bade the levying of any direct
tax except In proportion to popu
lation. This was later changed by
the income - tax amendment,
which became effective March 1,
1913. That Is the only exception
to the rule established in the
original Constitution, intended to
provide that direct taxes levied
Motor $0
P&MM 385
by the Federal Government shall
bear equally, npon all citizens.
The Senators, as the direct
representatives of State govern
ments, were to be chosen by the
legislatures of the States. That
prevailed nntil 1913, when an
amendment was ratified provid
ing for the popular elections of
Senators as well as Representa
tives. A still later amendment,
the twentieth, ratified in 1933,
changed the date npon which the
terms of office of Senators and
Representatives begin, from the
4th of March to the 3rd of Jan
uary, and fixed that date tor the
annual meeting of Congress, in
stead of the first Monday in De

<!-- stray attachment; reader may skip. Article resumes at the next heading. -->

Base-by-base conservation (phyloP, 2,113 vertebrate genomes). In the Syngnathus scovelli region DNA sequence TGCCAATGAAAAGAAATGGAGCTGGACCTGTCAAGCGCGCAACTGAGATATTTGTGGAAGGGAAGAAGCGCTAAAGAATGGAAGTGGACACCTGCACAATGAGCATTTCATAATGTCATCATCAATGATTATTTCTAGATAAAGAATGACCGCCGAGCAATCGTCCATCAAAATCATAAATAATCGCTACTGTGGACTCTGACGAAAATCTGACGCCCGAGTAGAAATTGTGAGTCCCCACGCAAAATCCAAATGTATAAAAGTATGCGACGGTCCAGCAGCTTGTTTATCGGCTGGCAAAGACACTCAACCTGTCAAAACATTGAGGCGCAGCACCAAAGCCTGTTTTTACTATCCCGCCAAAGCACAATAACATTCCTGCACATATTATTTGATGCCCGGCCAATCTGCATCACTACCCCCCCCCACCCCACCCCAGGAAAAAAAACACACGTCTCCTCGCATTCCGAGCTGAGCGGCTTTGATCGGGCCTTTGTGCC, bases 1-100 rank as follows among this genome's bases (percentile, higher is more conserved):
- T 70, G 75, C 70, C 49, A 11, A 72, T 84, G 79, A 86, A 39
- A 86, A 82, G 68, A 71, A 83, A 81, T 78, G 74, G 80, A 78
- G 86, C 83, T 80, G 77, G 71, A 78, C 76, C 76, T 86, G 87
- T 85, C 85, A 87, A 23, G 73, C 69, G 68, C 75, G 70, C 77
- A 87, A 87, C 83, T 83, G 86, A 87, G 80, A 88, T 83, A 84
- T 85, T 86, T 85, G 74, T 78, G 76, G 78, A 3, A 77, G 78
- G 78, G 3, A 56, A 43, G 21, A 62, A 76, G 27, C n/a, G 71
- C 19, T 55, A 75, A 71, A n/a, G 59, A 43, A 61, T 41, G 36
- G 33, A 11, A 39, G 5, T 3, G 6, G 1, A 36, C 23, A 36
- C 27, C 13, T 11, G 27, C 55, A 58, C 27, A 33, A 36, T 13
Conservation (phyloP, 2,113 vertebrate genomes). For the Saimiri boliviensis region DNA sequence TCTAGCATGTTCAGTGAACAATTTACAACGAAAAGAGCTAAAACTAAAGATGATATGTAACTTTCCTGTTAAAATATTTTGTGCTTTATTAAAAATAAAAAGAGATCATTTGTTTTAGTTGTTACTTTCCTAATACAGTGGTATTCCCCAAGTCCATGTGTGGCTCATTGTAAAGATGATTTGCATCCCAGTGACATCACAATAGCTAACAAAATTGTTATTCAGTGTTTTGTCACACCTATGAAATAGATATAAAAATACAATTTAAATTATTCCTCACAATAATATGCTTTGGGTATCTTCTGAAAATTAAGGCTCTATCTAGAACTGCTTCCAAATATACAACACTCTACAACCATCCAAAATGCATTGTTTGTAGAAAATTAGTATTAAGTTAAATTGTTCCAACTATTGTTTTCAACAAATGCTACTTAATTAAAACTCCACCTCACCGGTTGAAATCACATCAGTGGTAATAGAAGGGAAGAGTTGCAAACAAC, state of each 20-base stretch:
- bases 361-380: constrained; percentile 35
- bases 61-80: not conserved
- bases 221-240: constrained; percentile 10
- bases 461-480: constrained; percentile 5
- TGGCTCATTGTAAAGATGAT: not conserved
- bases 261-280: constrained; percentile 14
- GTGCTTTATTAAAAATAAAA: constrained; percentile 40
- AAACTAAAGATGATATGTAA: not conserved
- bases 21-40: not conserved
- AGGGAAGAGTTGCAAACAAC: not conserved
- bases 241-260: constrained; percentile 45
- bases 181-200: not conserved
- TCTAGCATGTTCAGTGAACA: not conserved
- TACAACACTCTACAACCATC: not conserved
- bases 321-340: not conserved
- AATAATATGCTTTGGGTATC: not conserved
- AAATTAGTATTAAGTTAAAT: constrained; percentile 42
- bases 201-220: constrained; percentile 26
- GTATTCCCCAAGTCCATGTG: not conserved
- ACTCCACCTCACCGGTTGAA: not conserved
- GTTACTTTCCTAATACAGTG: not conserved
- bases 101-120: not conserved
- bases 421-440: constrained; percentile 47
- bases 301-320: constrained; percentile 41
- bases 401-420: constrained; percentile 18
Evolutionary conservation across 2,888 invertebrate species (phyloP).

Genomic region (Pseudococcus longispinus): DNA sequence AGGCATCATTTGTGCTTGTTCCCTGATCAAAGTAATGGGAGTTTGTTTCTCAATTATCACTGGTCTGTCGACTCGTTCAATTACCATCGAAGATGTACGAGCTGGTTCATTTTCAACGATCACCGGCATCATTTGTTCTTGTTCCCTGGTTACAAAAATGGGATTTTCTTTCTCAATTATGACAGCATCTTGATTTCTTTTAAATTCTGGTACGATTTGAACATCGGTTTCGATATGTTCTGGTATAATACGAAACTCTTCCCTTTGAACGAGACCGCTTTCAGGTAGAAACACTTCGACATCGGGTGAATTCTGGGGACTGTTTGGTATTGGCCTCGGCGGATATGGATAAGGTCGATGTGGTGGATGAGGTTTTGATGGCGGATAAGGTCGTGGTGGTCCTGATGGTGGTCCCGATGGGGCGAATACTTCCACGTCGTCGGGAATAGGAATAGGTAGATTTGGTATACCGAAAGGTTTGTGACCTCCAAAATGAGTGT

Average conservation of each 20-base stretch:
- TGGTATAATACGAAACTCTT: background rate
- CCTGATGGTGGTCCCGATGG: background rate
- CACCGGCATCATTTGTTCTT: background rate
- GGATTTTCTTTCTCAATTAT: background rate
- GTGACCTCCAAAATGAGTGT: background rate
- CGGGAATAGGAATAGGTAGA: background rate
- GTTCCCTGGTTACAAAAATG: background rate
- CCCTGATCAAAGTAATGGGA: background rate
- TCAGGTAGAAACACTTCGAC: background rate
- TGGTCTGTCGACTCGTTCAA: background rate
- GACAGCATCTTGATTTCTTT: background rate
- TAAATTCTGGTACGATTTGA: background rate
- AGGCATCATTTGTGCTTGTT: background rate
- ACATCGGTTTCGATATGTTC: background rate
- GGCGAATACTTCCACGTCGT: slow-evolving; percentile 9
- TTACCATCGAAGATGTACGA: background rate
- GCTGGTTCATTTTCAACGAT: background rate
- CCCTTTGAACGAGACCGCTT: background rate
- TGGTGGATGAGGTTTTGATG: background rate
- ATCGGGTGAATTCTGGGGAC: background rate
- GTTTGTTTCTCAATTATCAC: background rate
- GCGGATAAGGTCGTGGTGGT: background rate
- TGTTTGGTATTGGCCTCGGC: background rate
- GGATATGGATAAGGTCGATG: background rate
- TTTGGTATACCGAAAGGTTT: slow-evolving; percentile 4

cember, as originally provided in
the Constitution.
BLUE SERGES. We q>eclal-
ize in Men’s Bine Serge Snite.
Style, workmanship and qnalltjr
at a price.—The Goodwill Dept.
Store. '
it’s your first car and your best girl, and you’ve taken good
advice and stopped at the Esso sign .. and your car behaves like a V-16
and she says “My, I could ride with you forever!” (And you hope she ujUI) ..
The recognised leader Gnanuitece smoother per- The oU of prwd— gneL
premiopi motor formanee than any other ity told at regular price,
fnek, adapted from fight- regnlar-prieo gasoUno. Effectively combines
ing grade aviation fnd. Contains a solvent oiL economy and protection.
C*|r. l4lS, Zmt, Imc.
LUtao to Cay Lea*.
CanaUiana •vory
MoB4by olakt~r
to TiSe ,KaMoro;
StaaSanl Tha^
aad Afliiatog Ola.
Be Swe to Fffl Up Euo Gatolbe at^ trf...